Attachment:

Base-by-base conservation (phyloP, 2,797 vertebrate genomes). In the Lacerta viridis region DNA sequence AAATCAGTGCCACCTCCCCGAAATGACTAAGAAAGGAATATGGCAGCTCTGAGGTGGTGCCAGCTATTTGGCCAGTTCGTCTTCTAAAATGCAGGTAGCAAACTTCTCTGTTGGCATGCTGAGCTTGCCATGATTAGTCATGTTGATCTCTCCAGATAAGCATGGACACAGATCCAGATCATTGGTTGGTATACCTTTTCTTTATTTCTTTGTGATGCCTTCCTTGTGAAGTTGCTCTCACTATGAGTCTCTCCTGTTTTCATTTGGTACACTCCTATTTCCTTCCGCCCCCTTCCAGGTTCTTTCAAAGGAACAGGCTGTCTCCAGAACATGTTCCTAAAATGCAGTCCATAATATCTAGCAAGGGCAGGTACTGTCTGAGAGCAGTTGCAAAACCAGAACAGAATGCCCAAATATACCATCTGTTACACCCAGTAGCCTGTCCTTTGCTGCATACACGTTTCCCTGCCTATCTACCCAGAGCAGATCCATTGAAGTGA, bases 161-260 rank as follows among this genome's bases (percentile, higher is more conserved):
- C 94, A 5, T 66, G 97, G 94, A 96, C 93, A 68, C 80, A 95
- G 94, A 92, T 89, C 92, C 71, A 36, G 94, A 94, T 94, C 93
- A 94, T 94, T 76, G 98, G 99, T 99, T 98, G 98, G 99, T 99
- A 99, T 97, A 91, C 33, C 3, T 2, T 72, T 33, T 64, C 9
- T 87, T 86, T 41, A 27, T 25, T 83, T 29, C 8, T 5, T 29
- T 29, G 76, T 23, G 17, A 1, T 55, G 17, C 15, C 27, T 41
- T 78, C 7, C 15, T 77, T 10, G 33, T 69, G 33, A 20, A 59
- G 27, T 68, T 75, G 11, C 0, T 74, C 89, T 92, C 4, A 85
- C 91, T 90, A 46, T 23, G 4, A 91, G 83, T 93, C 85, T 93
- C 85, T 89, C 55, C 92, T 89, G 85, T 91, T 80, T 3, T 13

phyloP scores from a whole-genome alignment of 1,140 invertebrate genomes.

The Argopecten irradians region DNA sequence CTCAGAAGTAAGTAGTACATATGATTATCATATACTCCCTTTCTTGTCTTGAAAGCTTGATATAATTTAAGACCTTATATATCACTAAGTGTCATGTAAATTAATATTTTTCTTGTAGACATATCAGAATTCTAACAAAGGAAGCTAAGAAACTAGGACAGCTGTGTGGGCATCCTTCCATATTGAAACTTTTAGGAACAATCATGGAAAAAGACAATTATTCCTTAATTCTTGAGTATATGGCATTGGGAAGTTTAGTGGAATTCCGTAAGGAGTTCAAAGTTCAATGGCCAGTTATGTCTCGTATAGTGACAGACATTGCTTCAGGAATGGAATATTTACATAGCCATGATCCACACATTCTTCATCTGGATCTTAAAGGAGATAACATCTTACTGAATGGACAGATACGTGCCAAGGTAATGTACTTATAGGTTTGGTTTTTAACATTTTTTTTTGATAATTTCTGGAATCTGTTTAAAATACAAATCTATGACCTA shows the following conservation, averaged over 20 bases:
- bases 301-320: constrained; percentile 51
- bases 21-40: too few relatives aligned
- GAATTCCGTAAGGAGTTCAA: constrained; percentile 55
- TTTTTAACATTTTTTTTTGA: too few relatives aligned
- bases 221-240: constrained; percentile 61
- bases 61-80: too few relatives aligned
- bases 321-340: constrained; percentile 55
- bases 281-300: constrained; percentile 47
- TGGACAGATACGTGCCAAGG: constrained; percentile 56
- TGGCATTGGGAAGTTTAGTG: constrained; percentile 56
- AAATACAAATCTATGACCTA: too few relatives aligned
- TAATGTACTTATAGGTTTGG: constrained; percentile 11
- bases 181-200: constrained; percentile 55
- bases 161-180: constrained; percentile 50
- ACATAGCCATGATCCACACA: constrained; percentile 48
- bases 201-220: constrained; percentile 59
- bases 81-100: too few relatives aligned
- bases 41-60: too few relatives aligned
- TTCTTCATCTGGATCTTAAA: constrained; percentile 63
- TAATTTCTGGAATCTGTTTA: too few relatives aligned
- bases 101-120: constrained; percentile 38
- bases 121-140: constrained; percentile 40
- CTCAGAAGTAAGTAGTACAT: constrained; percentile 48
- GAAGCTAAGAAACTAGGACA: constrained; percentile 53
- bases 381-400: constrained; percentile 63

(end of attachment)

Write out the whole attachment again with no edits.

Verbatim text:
Base-by-base conservation (phyloP, 2,797 vertebrate genomes). In the Lacerta viridis region DNA sequence AAATCAGTGCCACCTCCCCGAAATGACTAAGAAAGGAATATGGCAGCTCTGAGGTGGTGCCAGCTATTTGGCCAGTTCGTCTTCTAAAATGCAGGTAGCAAACTTCTCTGTTGGCATGCTGAGCTTGCCATGATTAGTCATGTTGATCTCTCCAGATAAGCATGGACACAGATCCAGATCATTGGTTGGTATACCTTTTCTTTATTTCTTTGTGATGCCTTCCTTGTGAAGTTGCTCTCACTATGAGTCTCTCCTGTTTTCATTTGGTACACTCCTATTTCCTTCCGCCCCCTTCCAGGTTCTTTCAAAGGAACAGGCTGTCTCCAGAACATGTTCCTAAAATGCAGTCCATAATATCTAGCAAGGGCAGGTACTGTCTGAGAGCAGTTGCAAAACCAGAACAGAATGCCCAAATATACCATCTGTTACACCCAGTAGCCTGTCCTTTGCTGCATACACGTTTCCCTGCCTATCTACCCAGAGCAGATCCATTGAAGTGA, bases 161-260 rank as follows among this genome's bases (percentile, higher is more conserved):
- C 94, A 5, T 66, G 97, G 94, A 96, C 93, A 68, C 80, A 95
- G 94, A 92, T 89, C 92, C 71, A 36, G 94, A 94, T 94, C 93
- A 94, T 94, T 76, G 98, G 99, T 99, T 98, G 98, G 99, T 99
- A 99, T 97, A 91, C 33, C 3, T 2, T 72, T 33, T 64, C 9
- T 87, T 86, T 41, A 27, T 25, T 83, T 29, C 8, T 5, T 29
- T 29, G 76, T 23, G 17, A 1, T 55, G 17, C 15, C 27, T 41
- T 78, C 7, C 15, T 77, T 10, G 33, T 69, G 33, A 20, A 59
- G 27, T 68, T 75, G 11, C 0, T 74, C 89, T 92, C 4, A 85
- C 91, T 90, A 46, T 23, G 4, A 91, G 83, T 93, C 85, T 93
- C 85, T 89, C 55, C 92, T 89, G 85, T 91, T 80, T 3, T 13

phyloP scores from a whole-genome alignment of 1,140 invertebrate genomes.

The Argopecten irradians region DNA sequence CTCAGAAGTAAGTAGTACATATGATTATCATATACTCCCTTTCTTGTCTTGAAAGCTTGATATAATTTAAGACCTTATATATCACTAAGTGTCATGTAAATTAATATTTTTCTTGTAGACATATCAGAATTCTAACAAAGGAAGCTAAGAAACTAGGACAGCTGTGTGGGCATCCTTCCATATTGAAACTTTTAGGAACAATCATGGAAAAAGACAATTATTCCTTAATTCTTGAGTATATGGCATTGGGAAGTTTAGTGGAATTCCGTAAGGAGTTCAAAGTTCAATGGCCAGTTATGTCTCGTATAGTGACAGACATTGCTTCAGGAATGGAATATTTACATAGCCATGATCCACACATTCTTCATCTGGATCTTAAAGGAGATAACATCTTACTGAATGGACAGATACGTGCCAAGGTAATGTACTTATAGGTTTGGTTTTTAACATTTTTTTTTGATAATTTCTGGAATCTGTTTAAAATACAAATCTATGACCTA shows the following conservation, averaged over 20 bases:
- bases 301-320: constrained; percentile 51
- bases 21-40: too few relatives aligned
- GAATTCCGTAAGGAGTTCAA: constrained; percentile 55
- TTTTTAACATTTTTTTTTGA: too few relatives aligned
- bases 221-240: constrained; percentile 61
- bases 61-80: too few relatives aligned
- bases 321-340: constrained; percentile 55
- bases 281-300: constrained; percentile 47
- TGGACAGATACGTGCCAAGG: constrained; percentile 56
- TGGCATTGGGAAGTTTAGTG: constrained; percentile 56
- AAATACAAATCTATGACCTA: too few relatives aligned
- TAATGTACTTATAGGTTTGG: constrained; percentile 11
- bases 181-200: constrained; percentile 55
- bases 161-180: constrained; percentile 50
- ACATAGCCATGATCCACACA: constrained; percentile 48
- bases 201-220: constrained; percentile 59
- bases 81-100: too few relatives aligned
- bases 41-60: too few relatives aligned
- TTCTTCATCTGGATCTTAAA: constrained; percentile 63
- TAATTTCTGGAATCTGTTTA: too few relatives aligned
- bases 101-120: constrained; percentile 38
- bases 121-140: constrained; percentile 40
- CTCAGAAGTAAGTAGTACAT: constrained; percentile 48
- GAAGCTAAGAAACTAGGACA: constrained; percentile 53
- bases 381-400: constrained; percentile 63